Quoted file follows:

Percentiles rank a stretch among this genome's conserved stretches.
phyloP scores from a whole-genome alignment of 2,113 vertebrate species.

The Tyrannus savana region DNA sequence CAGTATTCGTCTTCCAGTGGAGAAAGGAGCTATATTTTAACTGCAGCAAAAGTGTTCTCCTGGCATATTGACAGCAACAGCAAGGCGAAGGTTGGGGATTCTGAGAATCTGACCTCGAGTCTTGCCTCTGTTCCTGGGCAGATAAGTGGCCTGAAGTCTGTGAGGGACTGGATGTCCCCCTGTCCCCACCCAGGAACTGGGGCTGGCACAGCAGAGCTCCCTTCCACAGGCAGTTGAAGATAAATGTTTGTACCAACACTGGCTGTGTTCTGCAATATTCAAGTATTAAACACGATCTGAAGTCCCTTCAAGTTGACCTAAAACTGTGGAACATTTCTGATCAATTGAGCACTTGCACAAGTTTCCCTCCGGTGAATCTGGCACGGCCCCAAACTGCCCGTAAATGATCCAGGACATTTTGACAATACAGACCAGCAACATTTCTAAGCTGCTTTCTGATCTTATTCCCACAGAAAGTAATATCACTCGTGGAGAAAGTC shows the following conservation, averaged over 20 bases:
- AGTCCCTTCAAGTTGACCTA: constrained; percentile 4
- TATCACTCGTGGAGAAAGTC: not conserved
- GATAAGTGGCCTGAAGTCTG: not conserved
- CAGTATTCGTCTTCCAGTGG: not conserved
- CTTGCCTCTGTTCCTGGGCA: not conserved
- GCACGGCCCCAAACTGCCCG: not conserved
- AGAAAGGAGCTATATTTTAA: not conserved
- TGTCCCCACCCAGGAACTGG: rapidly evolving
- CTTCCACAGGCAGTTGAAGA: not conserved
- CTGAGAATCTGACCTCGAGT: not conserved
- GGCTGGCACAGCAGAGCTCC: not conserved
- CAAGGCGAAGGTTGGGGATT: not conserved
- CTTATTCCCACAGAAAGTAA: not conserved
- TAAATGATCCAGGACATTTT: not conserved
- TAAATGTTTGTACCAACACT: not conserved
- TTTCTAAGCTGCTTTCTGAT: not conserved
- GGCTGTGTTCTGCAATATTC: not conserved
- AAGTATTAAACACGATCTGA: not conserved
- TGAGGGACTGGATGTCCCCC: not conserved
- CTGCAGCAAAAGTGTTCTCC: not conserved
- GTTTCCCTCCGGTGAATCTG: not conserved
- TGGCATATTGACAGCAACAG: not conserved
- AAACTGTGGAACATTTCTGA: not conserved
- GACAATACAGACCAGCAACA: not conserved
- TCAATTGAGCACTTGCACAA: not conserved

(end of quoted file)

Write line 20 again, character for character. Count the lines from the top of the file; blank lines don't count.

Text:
- GGCTGTGTTCTGCAATATTC: not conserved